CHRISTIAN COWAN/Vijat Mohindra
Christian Cowan has been a voice for extreme design to meet the real world. With his collections, he transcends a movement with purpose with some of the most elaborate designs. For this collection, Cowan collaborated with Lil Nas X on a campaign that profits one of the most important movements of our generation.
Lil Nas X is one of the most pioneering voices for the generation as he’s tapped the industry as a fashion icon and liberating LGBTQ+ leader. The rapper was so in tuned with this collection that he even co-designed with Cowan on a few of the designs. The collaborative partnership began to brew when Cowan dressed the rapper for the 2019 VMA’s. The sparkling silver suit came behind inspiration of the fashion musical icon Prince, which was decked in sequins and a ruffled lace style blouse. The collection has been in the world for well over a year which benefits the LGBTQ+ community in its entirety with a focus go the black queer community in Atlanta, which is the home of Lil Nas X.
The summer of this previous year was filled with passion and riot as Black Lives Matter and the fight for equal rights continued to gain global traction. Amongst the many problems, black Trans women were being killed at an alarming rate which prompted attention and action to make it clear that ALL black lives matter. “The trans community, especially the Black trans community, is one of the most looked down upon groups in the entire world, and the least cared for,” Lil Nas X said on a Zoom called. Cowan added, “There’s been so many attacks on the trans community, even within the past few months, and it’s not publicized enough in the U.S. People forget that the entire Pride movement was started by Black trans women.” The collection was already underway when the pair decide to take real action against the rising problem: 100 percent of its proceeds will benefit Atlanta’s Black queer youth through a new fund set up with the Loveland Foundation.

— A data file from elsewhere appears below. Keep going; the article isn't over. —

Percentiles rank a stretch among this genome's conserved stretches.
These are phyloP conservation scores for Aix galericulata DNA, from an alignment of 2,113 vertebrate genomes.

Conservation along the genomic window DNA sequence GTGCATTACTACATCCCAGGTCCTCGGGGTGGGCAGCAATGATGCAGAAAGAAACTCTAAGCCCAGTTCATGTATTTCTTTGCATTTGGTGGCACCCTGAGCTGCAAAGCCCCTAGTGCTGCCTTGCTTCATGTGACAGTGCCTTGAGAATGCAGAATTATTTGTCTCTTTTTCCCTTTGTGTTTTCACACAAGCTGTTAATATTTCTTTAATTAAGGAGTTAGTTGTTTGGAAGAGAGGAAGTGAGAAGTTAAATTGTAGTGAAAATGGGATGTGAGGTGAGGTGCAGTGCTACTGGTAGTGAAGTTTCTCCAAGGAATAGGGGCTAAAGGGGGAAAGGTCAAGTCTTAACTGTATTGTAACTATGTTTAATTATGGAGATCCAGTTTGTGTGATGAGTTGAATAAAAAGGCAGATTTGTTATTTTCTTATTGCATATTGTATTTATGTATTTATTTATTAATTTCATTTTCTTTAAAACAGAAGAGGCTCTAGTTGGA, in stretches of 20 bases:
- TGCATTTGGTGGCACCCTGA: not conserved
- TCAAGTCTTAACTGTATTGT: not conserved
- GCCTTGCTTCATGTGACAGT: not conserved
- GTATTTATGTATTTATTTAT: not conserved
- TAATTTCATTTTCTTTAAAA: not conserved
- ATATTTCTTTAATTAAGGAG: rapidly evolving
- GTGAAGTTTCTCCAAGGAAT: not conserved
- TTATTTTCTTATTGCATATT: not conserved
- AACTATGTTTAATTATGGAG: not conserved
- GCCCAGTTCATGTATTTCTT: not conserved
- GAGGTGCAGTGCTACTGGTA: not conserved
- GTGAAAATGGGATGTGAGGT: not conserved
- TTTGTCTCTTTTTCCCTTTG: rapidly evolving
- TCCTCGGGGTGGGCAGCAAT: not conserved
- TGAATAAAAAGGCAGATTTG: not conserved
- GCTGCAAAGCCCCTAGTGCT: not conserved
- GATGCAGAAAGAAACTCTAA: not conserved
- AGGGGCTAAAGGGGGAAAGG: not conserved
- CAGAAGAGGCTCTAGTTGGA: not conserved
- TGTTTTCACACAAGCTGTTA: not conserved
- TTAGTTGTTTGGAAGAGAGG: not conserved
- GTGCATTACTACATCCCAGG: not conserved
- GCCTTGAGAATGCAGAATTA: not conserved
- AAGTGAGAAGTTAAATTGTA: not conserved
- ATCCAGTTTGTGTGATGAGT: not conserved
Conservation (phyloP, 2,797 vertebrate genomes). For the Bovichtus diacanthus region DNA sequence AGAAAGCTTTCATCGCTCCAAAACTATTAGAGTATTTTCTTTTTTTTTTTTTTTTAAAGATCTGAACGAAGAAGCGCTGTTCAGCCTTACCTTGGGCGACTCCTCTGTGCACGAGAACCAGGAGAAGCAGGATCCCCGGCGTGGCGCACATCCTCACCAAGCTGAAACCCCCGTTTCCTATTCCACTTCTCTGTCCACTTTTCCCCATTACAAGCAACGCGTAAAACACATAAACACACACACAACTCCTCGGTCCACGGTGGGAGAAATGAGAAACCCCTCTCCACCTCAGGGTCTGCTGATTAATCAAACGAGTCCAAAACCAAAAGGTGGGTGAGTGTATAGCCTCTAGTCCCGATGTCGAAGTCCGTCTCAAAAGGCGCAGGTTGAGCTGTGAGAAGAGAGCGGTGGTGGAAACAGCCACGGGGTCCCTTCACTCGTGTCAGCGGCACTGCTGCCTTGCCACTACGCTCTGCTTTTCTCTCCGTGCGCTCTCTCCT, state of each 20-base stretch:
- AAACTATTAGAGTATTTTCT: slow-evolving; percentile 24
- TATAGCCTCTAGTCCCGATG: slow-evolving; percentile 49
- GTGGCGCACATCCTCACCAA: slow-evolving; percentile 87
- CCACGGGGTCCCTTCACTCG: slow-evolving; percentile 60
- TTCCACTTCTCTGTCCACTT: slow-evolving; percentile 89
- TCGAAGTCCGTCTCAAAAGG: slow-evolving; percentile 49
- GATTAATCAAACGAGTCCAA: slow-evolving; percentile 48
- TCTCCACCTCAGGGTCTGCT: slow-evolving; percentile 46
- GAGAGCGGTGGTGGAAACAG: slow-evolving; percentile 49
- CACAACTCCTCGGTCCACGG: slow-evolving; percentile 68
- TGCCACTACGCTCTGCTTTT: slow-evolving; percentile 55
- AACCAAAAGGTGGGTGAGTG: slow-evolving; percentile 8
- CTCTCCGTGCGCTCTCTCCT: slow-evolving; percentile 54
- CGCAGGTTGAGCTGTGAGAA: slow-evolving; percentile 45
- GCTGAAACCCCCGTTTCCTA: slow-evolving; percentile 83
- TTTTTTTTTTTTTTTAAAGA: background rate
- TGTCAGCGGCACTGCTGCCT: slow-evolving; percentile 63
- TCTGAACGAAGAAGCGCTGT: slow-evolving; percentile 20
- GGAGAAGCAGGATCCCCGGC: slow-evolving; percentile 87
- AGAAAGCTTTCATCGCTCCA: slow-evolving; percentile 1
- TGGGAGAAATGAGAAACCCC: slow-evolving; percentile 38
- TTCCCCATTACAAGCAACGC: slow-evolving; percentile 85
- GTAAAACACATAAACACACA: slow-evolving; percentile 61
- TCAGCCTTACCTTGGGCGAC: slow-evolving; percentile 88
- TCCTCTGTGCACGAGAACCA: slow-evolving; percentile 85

The collection is based on charitable efforts to provide awareness, and aid, to a community that’s been overlooked for years. The actual fashions takes a glamorous play on a punk goth which the pair gained inspiration from style in the 1970s. “Both [queer and punk people] were often funneled into the same venues for their club nights, because they were the only venues that would take them,” Cowan said of the era, continuing, “In one club night, you would have, like, a cis white male punk with spiky hair, and then you’d also have trans and queer Black people in the same venue coexisting.” The collection will make its debut today during New York Fashion Week in true COVID-19 style by way of a virtual film. The campaign is fronted by a plethora of queer celebrity faces at the front-line of bringing about change to the culture wearing threads in which Lil Nas X says he himself, “would love to wear these pieces every day.”